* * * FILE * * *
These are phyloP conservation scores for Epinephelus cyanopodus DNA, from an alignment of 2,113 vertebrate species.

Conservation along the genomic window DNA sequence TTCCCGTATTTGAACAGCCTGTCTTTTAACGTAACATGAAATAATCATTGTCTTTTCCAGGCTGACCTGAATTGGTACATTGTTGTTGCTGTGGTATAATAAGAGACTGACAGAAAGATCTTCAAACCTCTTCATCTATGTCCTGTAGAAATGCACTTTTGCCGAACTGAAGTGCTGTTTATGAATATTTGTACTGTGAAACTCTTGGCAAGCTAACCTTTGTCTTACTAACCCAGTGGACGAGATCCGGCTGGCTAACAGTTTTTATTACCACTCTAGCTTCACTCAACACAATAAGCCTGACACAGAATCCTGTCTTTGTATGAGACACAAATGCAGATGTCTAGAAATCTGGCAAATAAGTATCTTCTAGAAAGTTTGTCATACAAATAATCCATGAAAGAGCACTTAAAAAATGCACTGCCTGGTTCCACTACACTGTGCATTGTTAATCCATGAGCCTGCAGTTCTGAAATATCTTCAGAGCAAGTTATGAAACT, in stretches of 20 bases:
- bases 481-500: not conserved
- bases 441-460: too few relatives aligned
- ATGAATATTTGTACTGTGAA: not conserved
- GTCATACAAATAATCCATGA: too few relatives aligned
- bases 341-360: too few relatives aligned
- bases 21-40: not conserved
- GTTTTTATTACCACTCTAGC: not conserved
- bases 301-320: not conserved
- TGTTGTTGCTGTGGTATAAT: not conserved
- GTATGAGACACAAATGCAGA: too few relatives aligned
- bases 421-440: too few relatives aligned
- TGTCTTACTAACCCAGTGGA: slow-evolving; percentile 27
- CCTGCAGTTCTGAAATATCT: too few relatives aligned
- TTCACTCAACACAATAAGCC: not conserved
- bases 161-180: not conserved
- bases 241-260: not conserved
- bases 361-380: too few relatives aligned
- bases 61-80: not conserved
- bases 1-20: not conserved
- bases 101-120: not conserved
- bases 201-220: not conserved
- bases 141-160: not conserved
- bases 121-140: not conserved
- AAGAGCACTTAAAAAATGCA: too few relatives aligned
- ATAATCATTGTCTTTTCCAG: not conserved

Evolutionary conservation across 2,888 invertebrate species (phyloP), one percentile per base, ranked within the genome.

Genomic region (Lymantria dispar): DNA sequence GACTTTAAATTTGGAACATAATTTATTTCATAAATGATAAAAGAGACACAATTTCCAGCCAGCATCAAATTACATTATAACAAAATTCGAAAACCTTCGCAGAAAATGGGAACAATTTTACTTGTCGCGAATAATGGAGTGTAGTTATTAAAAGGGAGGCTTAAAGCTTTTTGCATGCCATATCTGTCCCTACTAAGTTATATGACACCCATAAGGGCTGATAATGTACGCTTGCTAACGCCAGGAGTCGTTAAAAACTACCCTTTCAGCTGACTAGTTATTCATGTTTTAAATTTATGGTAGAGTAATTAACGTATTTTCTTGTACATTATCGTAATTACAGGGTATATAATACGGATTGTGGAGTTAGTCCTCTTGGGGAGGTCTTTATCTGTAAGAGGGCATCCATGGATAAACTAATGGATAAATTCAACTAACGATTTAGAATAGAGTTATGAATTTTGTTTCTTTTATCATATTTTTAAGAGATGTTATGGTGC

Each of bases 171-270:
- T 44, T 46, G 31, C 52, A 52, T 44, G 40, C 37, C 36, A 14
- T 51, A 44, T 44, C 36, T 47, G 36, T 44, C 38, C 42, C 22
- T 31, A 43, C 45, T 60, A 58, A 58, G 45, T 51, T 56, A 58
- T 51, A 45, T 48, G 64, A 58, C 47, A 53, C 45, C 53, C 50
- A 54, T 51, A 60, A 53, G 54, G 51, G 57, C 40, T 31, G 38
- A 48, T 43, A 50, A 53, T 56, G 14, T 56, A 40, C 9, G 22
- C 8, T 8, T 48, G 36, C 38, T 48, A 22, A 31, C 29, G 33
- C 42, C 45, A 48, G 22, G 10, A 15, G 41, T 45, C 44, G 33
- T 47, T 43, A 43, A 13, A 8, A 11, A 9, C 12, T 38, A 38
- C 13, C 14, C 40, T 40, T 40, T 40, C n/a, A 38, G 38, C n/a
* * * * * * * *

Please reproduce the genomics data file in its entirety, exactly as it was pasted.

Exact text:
These are phyloP conservation scores for Epinephelus cyanopodus DNA, from an alignment of 2,113 vertebrate species.

Conservation along the genomic window DNA sequence TTCCCGTATTTGAACAGCCTGTCTTTTAACGTAACATGAAATAATCATTGTCTTTTCCAGGCTGACCTGAATTGGTACATTGTTGTTGCTGTGGTATAATAAGAGACTGACAGAAAGATCTTCAAACCTCTTCATCTATGTCCTGTAGAAATGCACTTTTGCCGAACTGAAGTGCTGTTTATGAATATTTGTACTGTGAAACTCTTGGCAAGCTAACCTTTGTCTTACTAACCCAGTGGACGAGATCCGGCTGGCTAACAGTTTTTATTACCACTCTAGCTTCACTCAACACAATAAGCCTGACACAGAATCCTGTCTTTGTATGAGACACAAATGCAGATGTCTAGAAATCTGGCAAATAAGTATCTTCTAGAAAGTTTGTCATACAAATAATCCATGAAAGAGCACTTAAAAAATGCACTGCCTGGTTCCACTACACTGTGCATTGTTAATCCATGAGCCTGCAGTTCTGAAATATCTTCAGAGCAAGTTATGAAACT, in stretches of 20 bases:
- bases 481-500: not conserved
- bases 441-460: too few relatives aligned
- ATGAATATTTGTACTGTGAA: not conserved
- GTCATACAAATAATCCATGA: too few relatives aligned
- bases 341-360: too few relatives aligned
- bases 21-40: not conserved
- GTTTTTATTACCACTCTAGC: not conserved
- bases 301-320: not conserved
- TGTTGTTGCTGTGGTATAAT: not conserved
- GTATGAGACACAAATGCAGA: too few relatives aligned
- bases 421-440: too few relatives aligned
- TGTCTTACTAACCCAGTGGA: slow-evolving; percentile 27
- CCTGCAGTTCTGAAATATCT: too few relatives aligned
- TTCACTCAACACAATAAGCC: not conserved
- bases 161-180: not conserved
- bases 241-260: not conserved
- bases 361-380: too few relatives aligned
- bases 61-80: not conserved
- bases 1-20: not conserved
- bases 101-120: not conserved
- bases 201-220: not conserved
- bases 141-160: not conserved
- bases 121-140: not conserved
- AAGAGCACTTAAAAAATGCA: too few relatives aligned
- ATAATCATTGTCTTTTCCAG: not conserved

Evolutionary conservation across 2,888 invertebrate species (phyloP), one percentile per base, ranked within the genome.

Genomic region (Lymantria dispar): DNA sequence GACTTTAAATTTGGAACATAATTTATTTCATAAATGATAAAAGAGACACAATTTCCAGCCAGCATCAAATTACATTATAACAAAATTCGAAAACCTTCGCAGAAAATGGGAACAATTTTACTTGTCGCGAATAATGGAGTGTAGTTATTAAAAGGGAGGCTTAAAGCTTTTTGCATGCCATATCTGTCCCTACTAAGTTATATGACACCCATAAGGGCTGATAATGTACGCTTGCTAACGCCAGGAGTCGTTAAAAACTACCCTTTCAGCTGACTAGTTATTCATGTTTTAAATTTATGGTAGAGTAATTAACGTATTTTCTTGTACATTATCGTAATTACAGGGTATATAATACGGATTGTGGAGTTAGTCCTCTTGGGGAGGTCTTTATCTGTAAGAGGGCATCCATGGATAAACTAATGGATAAATTCAACTAACGATTTAGAATAGAGTTATGAATTTTGTTTCTTTTATCATATTTTTAAGAGATGTTATGGTGC

Each of bases 171-270:
- T 44, T 46, G 31, C 52, A 52, T 44, G 40, C 37, C 36, A 14
- T 51, A 44, T 44, C 36, T 47, G 36, T 44, C 38, C 42, C 22
- T 31, A 43, C 45, T 60, A 58, A 58, G 45, T 51, T 56, A 58
- T 51, A 45, T 48, G 64, A 58, C 47, A 53, C 45, C 53, C 50
- A 54, T 51, A 60, A 53, G 54, G 51, G 57, C 40, T 31, G 38
- A 48, T 43, A 50, A 53, T 56, G 14, T 56, A 40, C 9, G 22
- C 8, T 8, T 48, G 36, C 38, T 48, A 22, A 31, C 29, G 33
- C 42, C 45, A 48, G 22, G 10, A 15, G 41, T 45, C 44, G 33
- T 47, T 43, A 43, A 13, A 8, A 11, A 9, C 12, T 38, A 38
- C 13, C 14, C 40, T 40, T 40, T 40, C n/a, A 38, G 38, C n/a